Do feel sorry for home users who got hit though, i heard of someone who lost their dissertation, no one but his own fault for no backup but still. Ouch...

    1. Cynic_999

      You mean there's someone who didn't write his dissertation in a single all-night session the day before it was due?

    2. veti Silver badge

      To protect against Cryptolocker, it's not enough to just have "backups". If all you do is copy your data files to an external drive, say, once a week, then your backups would likely be corrupted as well. What you need is "regular backups with full version history maintained".

      I don't think I know anyone who has that kind of setup at home.

      1. Alex Rose

        You know you're on the forums of an IT website, right?

        (Yes. Yes I do have that sort of setup. "Why?" I hear you ask - because as an IT professional it's really easy to set up, I also do it for my close family.)

    3. Gis Bun

      How many home users do you know back up their data?

      How many home users do you know get a nice Email with an attachment from someone they don't know and open the attachment?

  7. Anonymous Coward
    Anonymous Coward


    Brought to you by the kind people who brought you Cryptolocker!

    1. Not That Andrew

      Re: decryptcryptolocker...

      Nope, brought to you by the idiots who sold you the expensive AV that didn't detect Crytolocker

  8. btrower

    Maximum Penalties...

    This evil malware is simply the worst. I cannot think of a punishment too horrible for the perps. The sweeping human misery caused by this should be enough to lock them up for the rest of their lives. I am deadly serious.

    Regardless of the ratio of stupid to evil involved here, these are, operationally, dangerous sociopaths and should be treated that way.

    Every single nickel being spent enforcing copyrights for private interests should be redirected to hunting down these dogs. They should then be locked up with RIAA folk and periodically enough meat for one should be tossed into the cage.

    Above not nearly cruel enough so I think we should probably fund a project to invent fitting punishment. Maybe put them at the mercy of several thousand people they harmed?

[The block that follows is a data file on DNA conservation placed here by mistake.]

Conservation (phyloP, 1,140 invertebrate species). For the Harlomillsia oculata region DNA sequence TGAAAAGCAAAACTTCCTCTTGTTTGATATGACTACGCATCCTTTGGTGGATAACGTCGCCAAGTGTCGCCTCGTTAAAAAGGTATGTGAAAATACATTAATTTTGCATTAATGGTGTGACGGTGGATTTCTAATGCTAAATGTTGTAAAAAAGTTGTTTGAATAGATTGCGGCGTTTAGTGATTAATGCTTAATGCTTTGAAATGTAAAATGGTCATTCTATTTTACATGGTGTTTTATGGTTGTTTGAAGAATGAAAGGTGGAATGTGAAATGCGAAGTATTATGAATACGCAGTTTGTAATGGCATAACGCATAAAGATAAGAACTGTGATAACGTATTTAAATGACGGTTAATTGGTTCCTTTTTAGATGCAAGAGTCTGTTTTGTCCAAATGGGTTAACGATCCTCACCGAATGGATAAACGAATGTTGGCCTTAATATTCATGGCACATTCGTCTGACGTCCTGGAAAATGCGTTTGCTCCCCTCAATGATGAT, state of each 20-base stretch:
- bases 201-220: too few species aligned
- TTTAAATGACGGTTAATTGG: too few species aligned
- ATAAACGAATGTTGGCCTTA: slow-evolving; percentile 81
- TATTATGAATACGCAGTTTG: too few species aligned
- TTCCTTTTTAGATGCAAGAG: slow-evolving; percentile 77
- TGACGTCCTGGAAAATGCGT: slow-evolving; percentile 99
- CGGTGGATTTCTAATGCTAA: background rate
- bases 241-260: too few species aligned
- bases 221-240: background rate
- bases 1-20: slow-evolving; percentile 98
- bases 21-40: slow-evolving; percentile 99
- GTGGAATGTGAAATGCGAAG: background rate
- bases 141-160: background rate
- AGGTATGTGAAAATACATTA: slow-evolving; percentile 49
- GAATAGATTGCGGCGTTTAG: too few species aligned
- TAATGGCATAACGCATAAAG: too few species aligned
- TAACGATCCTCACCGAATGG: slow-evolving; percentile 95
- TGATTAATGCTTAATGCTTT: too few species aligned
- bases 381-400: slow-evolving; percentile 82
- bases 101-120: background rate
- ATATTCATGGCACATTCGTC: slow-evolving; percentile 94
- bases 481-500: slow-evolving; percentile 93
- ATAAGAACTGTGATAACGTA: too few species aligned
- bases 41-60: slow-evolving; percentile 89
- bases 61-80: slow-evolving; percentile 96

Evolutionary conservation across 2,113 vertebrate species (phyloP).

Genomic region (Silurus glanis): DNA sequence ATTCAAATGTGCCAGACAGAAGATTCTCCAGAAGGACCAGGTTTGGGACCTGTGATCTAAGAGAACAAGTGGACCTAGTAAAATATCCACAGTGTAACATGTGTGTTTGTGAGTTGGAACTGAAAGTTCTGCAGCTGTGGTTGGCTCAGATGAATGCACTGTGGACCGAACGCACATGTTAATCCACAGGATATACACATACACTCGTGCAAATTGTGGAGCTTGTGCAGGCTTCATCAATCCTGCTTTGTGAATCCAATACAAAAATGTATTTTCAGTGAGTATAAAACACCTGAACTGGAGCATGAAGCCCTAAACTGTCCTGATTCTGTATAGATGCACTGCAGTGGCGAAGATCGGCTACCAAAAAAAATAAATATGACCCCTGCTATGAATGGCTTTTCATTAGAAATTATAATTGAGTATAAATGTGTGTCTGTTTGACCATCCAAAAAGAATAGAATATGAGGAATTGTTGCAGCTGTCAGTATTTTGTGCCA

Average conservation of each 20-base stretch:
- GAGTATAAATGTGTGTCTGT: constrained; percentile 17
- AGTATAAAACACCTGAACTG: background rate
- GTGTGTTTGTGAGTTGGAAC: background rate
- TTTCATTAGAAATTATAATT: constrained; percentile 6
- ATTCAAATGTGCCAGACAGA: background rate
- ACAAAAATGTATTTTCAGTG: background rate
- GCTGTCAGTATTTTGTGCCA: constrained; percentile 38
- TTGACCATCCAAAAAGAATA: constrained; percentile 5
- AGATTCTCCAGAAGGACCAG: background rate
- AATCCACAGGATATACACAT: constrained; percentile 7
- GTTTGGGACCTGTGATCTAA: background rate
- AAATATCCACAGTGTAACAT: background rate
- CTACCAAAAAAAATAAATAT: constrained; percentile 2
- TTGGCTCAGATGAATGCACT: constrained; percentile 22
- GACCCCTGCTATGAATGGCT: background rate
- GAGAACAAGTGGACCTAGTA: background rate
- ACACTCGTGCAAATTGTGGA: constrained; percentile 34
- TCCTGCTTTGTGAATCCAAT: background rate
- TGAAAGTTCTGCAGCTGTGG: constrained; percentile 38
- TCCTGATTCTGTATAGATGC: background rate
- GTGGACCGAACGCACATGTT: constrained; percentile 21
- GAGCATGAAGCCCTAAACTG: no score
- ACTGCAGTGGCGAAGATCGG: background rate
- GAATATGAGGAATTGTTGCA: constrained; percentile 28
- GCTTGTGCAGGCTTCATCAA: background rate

1. Mark 85

      Re: Maximum Penalties...

      Try this instead.... the malware people behind this get tossed into a cage with the AV vendors who didn't detect it. They can have some knifes.. maybe a chain or two. Once there's only one guy standing, we send in the hungry lions.

      1. veti Silver badge

        Re: Maximum Penalties... @Mark 85

        Contrary to what you may have seen in certain movies... drastic punishments should really be reserved for people who do something actively bad.

        People who just screw up at their job, without malice, don't deserve anything worse than - at most - being fired. Anything else just creates an environment where no-one will even try to do those jobs...

        1. Mark 85

          Re: Maximum Penalties... @Mark 85

          You're probably right about "actively bad". I'm just more than a bit testy about AV companies who's products don't detect known malware and block it. I'm sorta' hoping there's a special place in hell for the MS Windows folks who leave holes.... and never fix them.

    2. Gis Bun

      Re: Maximum Penalties...

      Need to put the fear in these thieves. How about 1 year in prison per $100,000 stolen....

  9. omab

    Unfortunately, it doesn't work for all Crypto infected files. I have copped a CryptoWall one, and FireEye does not recognize my infected filess :( Any help?

    1. Gis Bun
  10. Fuh Quit
    Thumb Up

    Doing encryption right

    Well the perps did do encryption right and it's only the fact that they needed infrastructure that they did not manage themselves that this "reverse" engineering can take place. Like all security, it's only as secure as the weakest link.

    And so there are 500'000 private keys "available". I bet only a fraction are used....many people have probably formatted, given up or simply moved on.

    Ransomware will continue and will become even more sophisticated. Easy money for the bad guys will ensure that.

  11. Tom 35

    Didn't work

    I got the key, but when I tried it I get the error "Unsuccessful loading key: RSA key format is not supported".

    When I check their blog I find comments to the blog post say the tool returns an error: "Unsuccessful loading key: RSA key format is not supported" and a reply says that someone will be reaching out about the error shortly.

  12. AlbertH

    When will people learn.....

    There is no reason to "run" any version of the MS brokenware. Migrate to a proper operating system....